Algebra 1 Difference of Two Squares
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What's the Difference
Difference of Two Squares

 

 If you have two factors like:

 

 (X + 1)(X - 1)

 
 Look what happens when you multiply them out ...
 

 (X + 1)(X - 1)    =    X2 - X + X - 1  =    X2 - 1

 
 The middle terms cancel each other out!
 
 What we get at the end is called the difference of two squares.
 They call it that because:
 It is two terms.
 The second one is subtracted.
 They can both be gotten by multiplying something times itself.
 

X X = X2    and   1 1 = 1

 
 When we are factoring stuff,
 we are going in the other direction.
 
 We start with the multiplied out thing
 and try to find the factors.
 
 Say we have ...

X2 - 9

 
 and want to factor it.
 
 We have no middle term.
 We just have an X 2 and a number.
 The number is negative.
 You can get the number by multiplying 3 times itself.
 
 We can factor this as:

 (X + 3)(X - 3)

 
 Here's a tougher one.
 
 Factor this ...

4X2 - 25

 
 We have no middle term.
 The number is negative.
 You can get the number by multiplying 3 times itself.
 But instead of X 2, we have 4X 2.
 
 That's not a problem ...
 

2X x 2X = 4X2    and   5 x 5 = 25

 
 So we can factor this ...
 

4X2 - 25 = (2X + 5)(2X - 5)

 
 In general, the formula for doing these is:
 

 
 Here are a few more examples ...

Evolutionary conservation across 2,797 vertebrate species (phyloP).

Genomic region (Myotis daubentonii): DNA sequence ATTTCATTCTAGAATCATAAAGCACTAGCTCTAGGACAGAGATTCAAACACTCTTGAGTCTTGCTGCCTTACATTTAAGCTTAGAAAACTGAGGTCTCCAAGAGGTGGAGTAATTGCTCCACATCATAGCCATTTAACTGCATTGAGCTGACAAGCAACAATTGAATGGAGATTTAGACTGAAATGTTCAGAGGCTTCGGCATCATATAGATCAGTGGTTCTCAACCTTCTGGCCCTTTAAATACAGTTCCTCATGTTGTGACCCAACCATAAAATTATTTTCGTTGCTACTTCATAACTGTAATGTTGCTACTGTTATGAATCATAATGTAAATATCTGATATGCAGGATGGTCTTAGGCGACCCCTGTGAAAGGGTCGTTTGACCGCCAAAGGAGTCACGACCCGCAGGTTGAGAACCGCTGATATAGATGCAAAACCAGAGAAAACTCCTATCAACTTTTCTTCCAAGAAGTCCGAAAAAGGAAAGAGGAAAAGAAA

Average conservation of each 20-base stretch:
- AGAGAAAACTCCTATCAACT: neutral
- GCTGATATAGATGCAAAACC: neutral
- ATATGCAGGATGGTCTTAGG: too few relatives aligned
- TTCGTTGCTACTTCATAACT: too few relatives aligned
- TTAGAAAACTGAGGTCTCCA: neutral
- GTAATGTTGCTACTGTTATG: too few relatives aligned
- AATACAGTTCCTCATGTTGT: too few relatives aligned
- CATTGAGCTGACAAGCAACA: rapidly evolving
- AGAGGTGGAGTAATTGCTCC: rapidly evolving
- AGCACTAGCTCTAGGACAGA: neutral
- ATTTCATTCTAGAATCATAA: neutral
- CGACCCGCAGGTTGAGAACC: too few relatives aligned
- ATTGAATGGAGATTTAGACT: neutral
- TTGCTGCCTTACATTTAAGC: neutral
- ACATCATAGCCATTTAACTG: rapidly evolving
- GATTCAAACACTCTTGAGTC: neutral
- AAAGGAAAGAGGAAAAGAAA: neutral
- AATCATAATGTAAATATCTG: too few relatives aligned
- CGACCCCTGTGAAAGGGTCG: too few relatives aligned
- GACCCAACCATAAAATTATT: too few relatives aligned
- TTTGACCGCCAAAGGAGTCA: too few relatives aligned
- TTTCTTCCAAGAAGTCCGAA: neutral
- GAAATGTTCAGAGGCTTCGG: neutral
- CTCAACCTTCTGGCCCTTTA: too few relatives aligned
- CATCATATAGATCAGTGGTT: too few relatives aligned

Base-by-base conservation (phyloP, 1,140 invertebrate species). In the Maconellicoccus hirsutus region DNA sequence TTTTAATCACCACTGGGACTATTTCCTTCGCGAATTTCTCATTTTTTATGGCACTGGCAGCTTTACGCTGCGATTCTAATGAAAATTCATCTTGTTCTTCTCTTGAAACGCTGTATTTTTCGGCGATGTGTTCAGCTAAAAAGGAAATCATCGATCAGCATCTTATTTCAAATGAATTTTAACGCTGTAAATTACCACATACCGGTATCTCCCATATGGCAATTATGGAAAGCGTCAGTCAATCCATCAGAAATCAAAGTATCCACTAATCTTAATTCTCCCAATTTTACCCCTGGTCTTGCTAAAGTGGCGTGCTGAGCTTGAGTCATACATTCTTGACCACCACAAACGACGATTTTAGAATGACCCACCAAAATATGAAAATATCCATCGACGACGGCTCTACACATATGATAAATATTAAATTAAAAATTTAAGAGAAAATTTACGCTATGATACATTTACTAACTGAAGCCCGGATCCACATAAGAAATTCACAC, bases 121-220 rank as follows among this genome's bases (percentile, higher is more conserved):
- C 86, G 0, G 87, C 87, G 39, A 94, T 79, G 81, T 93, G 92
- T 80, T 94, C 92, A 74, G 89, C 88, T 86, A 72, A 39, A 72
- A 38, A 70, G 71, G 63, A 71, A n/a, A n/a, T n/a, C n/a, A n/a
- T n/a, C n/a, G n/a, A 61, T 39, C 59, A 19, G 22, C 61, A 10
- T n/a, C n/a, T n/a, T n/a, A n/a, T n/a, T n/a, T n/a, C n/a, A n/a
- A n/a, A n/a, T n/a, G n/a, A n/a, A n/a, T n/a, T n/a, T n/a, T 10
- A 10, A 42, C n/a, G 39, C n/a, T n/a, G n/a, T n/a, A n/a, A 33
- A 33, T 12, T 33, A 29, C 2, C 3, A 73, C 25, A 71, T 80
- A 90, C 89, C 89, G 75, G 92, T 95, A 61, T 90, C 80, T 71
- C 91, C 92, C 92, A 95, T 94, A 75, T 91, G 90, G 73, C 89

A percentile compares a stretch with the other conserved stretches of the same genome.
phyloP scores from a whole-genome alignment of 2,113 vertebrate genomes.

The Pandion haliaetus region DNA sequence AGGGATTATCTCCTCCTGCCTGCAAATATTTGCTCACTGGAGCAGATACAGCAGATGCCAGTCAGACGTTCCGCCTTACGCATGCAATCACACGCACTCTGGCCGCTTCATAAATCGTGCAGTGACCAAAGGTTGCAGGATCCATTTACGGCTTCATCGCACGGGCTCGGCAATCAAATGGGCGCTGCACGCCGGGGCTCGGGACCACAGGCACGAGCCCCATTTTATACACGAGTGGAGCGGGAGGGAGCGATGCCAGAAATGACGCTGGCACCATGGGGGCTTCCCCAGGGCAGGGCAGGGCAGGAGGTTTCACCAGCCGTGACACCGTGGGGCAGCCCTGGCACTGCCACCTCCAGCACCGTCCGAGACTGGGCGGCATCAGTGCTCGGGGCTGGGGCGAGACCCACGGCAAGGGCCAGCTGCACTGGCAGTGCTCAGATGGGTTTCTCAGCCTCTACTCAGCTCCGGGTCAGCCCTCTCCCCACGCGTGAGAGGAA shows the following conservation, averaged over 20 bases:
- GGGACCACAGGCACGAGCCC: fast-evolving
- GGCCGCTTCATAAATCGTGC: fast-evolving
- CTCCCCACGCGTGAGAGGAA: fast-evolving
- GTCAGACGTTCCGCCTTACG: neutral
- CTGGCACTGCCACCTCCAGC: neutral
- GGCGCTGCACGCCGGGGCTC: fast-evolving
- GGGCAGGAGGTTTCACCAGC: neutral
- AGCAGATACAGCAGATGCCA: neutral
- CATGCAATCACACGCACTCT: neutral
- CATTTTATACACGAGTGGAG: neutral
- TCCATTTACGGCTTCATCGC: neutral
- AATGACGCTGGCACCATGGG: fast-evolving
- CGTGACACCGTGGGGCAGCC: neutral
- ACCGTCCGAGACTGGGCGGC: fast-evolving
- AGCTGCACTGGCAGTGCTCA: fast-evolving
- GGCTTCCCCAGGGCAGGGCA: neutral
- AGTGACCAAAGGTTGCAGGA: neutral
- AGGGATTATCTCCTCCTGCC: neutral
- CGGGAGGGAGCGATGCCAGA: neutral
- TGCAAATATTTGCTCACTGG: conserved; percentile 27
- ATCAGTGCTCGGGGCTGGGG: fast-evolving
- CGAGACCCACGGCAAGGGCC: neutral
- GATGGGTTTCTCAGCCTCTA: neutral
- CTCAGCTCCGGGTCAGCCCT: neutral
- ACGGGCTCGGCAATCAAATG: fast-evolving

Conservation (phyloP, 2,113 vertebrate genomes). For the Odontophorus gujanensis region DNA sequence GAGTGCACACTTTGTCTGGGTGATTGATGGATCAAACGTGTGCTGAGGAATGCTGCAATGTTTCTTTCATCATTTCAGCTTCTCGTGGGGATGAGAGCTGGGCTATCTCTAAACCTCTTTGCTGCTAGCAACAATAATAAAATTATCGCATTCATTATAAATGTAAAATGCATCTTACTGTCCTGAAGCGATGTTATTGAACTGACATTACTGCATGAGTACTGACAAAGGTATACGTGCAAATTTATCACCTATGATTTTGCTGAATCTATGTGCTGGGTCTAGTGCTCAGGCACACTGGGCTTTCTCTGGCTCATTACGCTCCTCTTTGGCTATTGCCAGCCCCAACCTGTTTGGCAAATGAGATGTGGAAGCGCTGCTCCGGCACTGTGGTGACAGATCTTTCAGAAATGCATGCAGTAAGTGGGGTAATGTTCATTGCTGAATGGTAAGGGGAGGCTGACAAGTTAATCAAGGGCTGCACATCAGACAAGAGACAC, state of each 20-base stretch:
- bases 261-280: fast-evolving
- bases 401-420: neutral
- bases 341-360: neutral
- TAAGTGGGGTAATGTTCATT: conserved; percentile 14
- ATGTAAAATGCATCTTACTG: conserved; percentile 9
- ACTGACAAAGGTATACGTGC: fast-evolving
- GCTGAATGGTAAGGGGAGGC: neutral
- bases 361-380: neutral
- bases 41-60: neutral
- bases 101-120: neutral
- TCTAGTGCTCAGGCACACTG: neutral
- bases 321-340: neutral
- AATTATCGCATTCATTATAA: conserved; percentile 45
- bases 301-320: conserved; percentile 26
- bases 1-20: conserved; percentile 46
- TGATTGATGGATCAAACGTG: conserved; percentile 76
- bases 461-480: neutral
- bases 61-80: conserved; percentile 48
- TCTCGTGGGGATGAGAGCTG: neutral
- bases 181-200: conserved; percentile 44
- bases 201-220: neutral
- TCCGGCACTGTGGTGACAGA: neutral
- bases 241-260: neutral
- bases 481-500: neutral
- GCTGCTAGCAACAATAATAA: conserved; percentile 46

4X2 - 9 =   (2X + 3)(2X - 3)
16X2 - 1 =   (4X + 1)(4X - 1)
 X4 - 81 =   (X2 +9)(X2 - 9) = (X2 +9)(X + 3)(X - 3)
 
 We got a little trickier on that last one!
 If you have any big even power (like X 4),
 you can just chop the power in half in the factors (make them X 2's).
 If one of those factors is still the difference of two squares,
 you can chop it in half again.
 
 If the numbers in the problem 
 are not squares of whole numbers,
 we can still do this stuff.
 
 Here's some examples of that ...
 

 

 
 As long as we have a minus sign between the two terms,
 we can use this trick to factor them.
 
 Could we factor stuff like X 2 + 1?
 
 For now, no.
 Later on, you may learn about 
 something called IMAGINARY NUMBERS.
 They can help to factor stuff like this.
 But for now, the answer to:
 "Can X 2 + 1 be factored?" is no.
 
 OK here's another question.
 All the powers we have talked about factoring so far are even.
 What if we had an odd power?
 
 Could we factor X 3 - 1?
 Might this be called the difference of two cubes????
 
 Yup! It is.
 And on the next page, you will learn all about it.
 

   copyright 2005 Bruce Kirkpatrick

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